Aziz said he cannot understand why they uprooted his trees......to plant theirs????

He says The JNF trees stand like police over their land, where his family has lived since 1905. He showed us the area where his grandfather's house was. He asked us to tell President Obama to stop Israel from passing the Prawer Plan to remove them from their land. Tomorrow the Knesset begins debate on the Prawer Plan. You can write President Obama too:


Tent of Nations, Tent of Nonviolence
By Guillermo M.-S.

There are colorful people in every community, but Daher is more than colorful. He is glowing with neon colors that brighten the dullest, darkest day.  Daher is the third generation patriarch of a family that has been farming land in a restricted area of the West Bank, known as Area C.  His grandfather bought the 100-acre tract of land in 1916 and to this day, Daher holds the original documents as recorded by the Ottoman Empire in Istanbul.  Yet, this documentation and his 3-generation history of living and working the land is not enough for the military court that is trying to remove Daher and his family off the land.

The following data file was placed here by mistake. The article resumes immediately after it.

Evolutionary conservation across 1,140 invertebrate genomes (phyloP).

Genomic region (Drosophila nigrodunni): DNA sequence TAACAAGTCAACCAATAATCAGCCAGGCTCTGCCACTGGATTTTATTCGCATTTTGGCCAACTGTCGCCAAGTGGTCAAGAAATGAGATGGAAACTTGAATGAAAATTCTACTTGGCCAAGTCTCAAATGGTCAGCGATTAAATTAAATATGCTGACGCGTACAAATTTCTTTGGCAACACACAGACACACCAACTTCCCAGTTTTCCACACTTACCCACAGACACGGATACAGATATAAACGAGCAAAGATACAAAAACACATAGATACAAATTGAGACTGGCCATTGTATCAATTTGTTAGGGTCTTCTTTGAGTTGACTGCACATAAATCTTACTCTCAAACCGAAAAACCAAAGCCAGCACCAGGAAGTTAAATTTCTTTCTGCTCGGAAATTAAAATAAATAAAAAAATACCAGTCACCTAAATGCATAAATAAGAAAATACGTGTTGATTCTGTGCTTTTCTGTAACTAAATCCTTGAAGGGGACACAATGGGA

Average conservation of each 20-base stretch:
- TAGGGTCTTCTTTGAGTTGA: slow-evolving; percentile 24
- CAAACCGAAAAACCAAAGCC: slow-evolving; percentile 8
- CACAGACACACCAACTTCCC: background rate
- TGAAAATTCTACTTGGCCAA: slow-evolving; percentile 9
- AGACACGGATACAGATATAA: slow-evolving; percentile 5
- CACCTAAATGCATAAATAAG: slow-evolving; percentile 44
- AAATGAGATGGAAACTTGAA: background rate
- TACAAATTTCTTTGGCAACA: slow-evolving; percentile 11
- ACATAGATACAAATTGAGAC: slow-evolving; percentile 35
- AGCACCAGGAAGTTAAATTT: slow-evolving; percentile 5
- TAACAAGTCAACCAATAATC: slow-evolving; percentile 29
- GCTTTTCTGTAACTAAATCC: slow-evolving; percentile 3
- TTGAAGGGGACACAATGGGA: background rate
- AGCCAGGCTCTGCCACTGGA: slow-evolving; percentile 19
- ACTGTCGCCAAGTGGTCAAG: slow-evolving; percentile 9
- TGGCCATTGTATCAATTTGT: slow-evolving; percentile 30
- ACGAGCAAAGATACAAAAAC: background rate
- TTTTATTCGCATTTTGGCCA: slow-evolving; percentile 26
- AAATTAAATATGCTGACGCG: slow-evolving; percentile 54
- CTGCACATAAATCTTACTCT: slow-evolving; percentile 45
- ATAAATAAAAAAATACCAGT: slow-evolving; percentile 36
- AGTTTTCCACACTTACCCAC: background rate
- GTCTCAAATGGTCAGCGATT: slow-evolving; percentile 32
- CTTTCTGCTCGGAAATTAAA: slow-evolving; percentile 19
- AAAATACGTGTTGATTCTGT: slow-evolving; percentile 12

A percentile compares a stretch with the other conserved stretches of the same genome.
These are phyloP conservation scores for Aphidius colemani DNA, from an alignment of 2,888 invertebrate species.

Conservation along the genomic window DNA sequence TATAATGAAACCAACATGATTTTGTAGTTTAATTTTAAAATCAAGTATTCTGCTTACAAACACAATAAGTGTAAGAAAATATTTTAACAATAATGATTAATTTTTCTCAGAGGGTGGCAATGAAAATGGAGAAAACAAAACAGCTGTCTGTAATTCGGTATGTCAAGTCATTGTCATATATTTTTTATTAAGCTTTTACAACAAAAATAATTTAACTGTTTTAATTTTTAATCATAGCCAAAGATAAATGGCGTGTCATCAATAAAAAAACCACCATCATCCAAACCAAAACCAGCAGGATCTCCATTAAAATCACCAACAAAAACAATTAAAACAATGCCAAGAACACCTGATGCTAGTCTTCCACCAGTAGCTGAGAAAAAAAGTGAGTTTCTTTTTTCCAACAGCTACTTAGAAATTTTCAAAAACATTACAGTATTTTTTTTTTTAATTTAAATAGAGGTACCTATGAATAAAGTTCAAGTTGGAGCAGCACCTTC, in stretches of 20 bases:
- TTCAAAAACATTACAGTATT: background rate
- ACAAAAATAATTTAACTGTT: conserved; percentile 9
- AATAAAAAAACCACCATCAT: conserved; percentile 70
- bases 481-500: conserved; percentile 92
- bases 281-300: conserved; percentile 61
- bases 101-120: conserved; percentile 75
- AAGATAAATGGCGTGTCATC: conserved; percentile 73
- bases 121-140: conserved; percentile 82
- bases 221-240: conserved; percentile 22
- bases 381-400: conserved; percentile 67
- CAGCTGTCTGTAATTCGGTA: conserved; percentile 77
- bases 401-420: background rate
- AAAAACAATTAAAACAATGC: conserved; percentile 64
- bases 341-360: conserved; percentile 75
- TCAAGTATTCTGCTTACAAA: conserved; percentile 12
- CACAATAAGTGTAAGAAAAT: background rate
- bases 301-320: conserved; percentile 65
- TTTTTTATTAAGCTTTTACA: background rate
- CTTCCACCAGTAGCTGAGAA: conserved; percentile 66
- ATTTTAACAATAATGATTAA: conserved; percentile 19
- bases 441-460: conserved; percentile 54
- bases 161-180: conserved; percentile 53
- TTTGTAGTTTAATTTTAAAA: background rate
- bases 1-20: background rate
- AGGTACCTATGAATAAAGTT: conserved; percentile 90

It was Daher’s father that decided to put the land to a higher purpose, by calling it Tent of Nations.  His vision is that the land would be used as a living bridge to connect people . . . all people: internationals, Israelis, Palestinians, young, old, Jewish, Muslim or Christian in peaceful dialogue to bring about peace.

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Daher’s sister, Amal, said to us, “What good is it if the politicians shake hands and make deals if the people are not ready for peace? Here in this land we work with the children, the women and anyone who comes in to prepare them for peace.”

Religious zealots have been moving in to the settlements near the family’s farm and attacking his farm in an effort to move Daher and his family out. They uprooted 250 Olive trees and destroyed much of the property.  Their nonviolent response is, “We refuse to be enemies.”

Daher stood by and watched the settlers’ destroy in anger. When they left he began the process of replacing the trees that were cut down. “For every tree they kill, I plant two. I will plant ten. When they return they will see that the land is greener than before. That is nonviolent resistance.”

When we reached Tent of Nations we were all tired. My energy level was very low. After spending two hours with Daher I was re-energized and I felt as if I could run a marathon . . . well, maybe a 5K. 

There is much to be learned from Daher and his family, but most importantly is the lesson of living faith, hope and love while confronted with anger, hatred, injustice and adversity.